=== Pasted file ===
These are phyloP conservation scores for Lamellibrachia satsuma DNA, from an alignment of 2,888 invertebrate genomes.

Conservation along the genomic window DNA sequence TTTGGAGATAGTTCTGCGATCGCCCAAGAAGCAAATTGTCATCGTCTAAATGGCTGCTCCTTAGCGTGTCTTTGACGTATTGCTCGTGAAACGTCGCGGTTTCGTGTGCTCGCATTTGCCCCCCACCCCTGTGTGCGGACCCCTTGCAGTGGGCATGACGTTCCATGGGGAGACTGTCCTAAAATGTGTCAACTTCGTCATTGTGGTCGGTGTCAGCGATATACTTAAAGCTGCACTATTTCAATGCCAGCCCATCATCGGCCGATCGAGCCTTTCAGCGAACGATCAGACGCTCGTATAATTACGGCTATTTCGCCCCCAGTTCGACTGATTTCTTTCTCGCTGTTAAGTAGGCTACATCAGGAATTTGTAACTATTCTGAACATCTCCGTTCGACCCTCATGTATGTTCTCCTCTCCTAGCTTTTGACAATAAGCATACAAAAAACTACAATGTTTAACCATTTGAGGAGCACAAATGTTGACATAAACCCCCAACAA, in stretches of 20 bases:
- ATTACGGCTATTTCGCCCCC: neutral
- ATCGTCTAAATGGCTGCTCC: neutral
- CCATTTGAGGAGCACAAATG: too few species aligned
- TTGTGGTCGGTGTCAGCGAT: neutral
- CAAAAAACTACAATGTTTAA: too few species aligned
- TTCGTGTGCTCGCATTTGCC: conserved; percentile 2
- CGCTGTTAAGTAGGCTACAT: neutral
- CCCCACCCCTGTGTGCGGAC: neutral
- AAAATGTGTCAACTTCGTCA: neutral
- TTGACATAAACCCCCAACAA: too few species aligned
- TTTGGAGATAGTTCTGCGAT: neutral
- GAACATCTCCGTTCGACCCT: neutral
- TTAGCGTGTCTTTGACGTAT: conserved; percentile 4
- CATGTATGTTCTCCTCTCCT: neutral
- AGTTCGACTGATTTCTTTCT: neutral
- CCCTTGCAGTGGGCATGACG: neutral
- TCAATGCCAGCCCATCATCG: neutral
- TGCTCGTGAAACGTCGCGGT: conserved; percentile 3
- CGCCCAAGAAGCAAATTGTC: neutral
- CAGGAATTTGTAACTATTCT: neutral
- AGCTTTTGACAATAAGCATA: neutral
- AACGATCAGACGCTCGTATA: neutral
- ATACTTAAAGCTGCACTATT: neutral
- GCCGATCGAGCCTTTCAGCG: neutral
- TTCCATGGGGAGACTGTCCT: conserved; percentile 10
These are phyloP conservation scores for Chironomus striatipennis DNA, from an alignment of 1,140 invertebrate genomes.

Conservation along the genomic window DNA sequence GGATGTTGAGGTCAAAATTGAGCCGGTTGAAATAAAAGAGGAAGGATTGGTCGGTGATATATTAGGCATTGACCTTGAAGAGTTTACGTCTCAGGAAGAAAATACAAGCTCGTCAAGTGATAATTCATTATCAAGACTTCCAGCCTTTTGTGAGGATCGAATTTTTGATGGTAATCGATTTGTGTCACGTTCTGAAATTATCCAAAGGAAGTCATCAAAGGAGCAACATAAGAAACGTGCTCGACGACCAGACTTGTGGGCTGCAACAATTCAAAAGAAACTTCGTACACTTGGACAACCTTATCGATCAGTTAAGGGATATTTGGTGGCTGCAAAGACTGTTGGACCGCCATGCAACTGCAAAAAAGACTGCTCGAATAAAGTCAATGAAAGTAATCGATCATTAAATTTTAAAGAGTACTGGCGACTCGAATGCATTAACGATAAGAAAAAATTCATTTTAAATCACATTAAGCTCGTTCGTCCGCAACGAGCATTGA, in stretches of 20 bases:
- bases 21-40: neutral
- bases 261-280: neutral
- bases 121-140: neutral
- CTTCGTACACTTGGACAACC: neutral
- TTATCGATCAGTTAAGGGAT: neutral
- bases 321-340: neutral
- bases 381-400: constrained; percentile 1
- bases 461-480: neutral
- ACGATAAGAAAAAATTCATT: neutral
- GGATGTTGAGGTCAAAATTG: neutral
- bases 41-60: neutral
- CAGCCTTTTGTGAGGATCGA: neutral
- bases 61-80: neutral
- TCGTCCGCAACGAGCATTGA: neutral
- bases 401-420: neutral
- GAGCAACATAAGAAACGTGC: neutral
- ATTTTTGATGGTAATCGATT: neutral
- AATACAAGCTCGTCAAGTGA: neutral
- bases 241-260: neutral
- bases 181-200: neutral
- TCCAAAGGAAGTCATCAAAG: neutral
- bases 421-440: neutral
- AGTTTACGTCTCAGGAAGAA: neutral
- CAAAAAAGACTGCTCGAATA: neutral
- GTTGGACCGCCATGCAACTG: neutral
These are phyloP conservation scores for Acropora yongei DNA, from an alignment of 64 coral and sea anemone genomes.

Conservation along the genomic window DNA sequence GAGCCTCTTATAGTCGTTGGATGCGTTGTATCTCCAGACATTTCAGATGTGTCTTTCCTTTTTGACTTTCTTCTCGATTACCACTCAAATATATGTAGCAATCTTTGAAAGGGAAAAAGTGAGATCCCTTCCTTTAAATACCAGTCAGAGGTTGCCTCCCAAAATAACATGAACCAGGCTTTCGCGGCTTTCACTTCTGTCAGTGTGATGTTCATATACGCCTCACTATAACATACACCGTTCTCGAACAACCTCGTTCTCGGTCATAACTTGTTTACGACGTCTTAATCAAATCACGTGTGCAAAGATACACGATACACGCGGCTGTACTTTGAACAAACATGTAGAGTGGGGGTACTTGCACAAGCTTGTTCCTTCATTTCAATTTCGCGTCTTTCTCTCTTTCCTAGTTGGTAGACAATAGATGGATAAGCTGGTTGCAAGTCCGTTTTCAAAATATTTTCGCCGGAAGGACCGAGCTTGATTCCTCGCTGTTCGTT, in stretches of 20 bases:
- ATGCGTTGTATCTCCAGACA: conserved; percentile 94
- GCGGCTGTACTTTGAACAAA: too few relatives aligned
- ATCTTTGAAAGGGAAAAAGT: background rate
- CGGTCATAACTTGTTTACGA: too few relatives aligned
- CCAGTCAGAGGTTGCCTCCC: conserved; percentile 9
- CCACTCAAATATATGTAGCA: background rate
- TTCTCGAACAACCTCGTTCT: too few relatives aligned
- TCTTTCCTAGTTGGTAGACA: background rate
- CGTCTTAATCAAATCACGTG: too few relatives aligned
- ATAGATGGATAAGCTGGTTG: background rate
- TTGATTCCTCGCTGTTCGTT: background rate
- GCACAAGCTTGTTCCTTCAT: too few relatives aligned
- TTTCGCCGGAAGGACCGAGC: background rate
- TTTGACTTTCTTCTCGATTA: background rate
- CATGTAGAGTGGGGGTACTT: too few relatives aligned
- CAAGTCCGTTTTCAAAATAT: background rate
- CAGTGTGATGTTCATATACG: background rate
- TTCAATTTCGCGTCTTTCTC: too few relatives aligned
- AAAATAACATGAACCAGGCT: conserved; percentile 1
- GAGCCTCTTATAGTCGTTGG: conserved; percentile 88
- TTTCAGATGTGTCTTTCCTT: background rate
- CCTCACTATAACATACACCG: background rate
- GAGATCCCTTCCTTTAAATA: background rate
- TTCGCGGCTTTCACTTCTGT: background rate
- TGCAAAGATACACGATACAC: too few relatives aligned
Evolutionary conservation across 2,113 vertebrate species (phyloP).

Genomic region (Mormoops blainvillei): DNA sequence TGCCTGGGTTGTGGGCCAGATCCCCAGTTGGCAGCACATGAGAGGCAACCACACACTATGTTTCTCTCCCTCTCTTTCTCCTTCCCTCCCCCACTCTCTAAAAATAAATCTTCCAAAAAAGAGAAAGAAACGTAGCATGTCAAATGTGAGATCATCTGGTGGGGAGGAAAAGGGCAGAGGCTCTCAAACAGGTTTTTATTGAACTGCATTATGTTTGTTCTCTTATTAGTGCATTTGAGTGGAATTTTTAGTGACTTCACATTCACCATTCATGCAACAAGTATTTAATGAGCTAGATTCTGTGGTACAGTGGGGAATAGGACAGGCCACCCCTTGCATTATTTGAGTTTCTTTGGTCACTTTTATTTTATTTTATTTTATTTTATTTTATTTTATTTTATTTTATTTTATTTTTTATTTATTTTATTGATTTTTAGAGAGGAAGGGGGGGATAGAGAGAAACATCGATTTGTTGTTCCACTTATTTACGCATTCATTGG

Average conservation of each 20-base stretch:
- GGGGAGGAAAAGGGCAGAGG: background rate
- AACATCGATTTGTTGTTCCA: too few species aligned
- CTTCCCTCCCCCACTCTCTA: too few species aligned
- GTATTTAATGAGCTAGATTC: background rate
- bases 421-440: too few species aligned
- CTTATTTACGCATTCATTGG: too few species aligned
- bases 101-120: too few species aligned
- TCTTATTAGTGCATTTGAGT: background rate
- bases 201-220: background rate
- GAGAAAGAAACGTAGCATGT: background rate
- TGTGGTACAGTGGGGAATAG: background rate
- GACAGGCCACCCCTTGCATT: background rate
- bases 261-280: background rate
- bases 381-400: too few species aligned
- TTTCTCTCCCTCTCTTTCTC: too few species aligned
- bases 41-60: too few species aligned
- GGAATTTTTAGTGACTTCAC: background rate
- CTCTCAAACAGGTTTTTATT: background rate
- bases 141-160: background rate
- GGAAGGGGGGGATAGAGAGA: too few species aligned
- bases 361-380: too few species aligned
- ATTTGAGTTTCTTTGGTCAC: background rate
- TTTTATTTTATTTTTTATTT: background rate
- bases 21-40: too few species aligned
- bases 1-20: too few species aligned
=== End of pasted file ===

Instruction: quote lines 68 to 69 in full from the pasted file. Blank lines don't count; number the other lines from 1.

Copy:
- GCACAAGCTTGTTCCTTCAT: too few relatives aligned
- TTTCGCCGGAAGGACCGAGC: background rate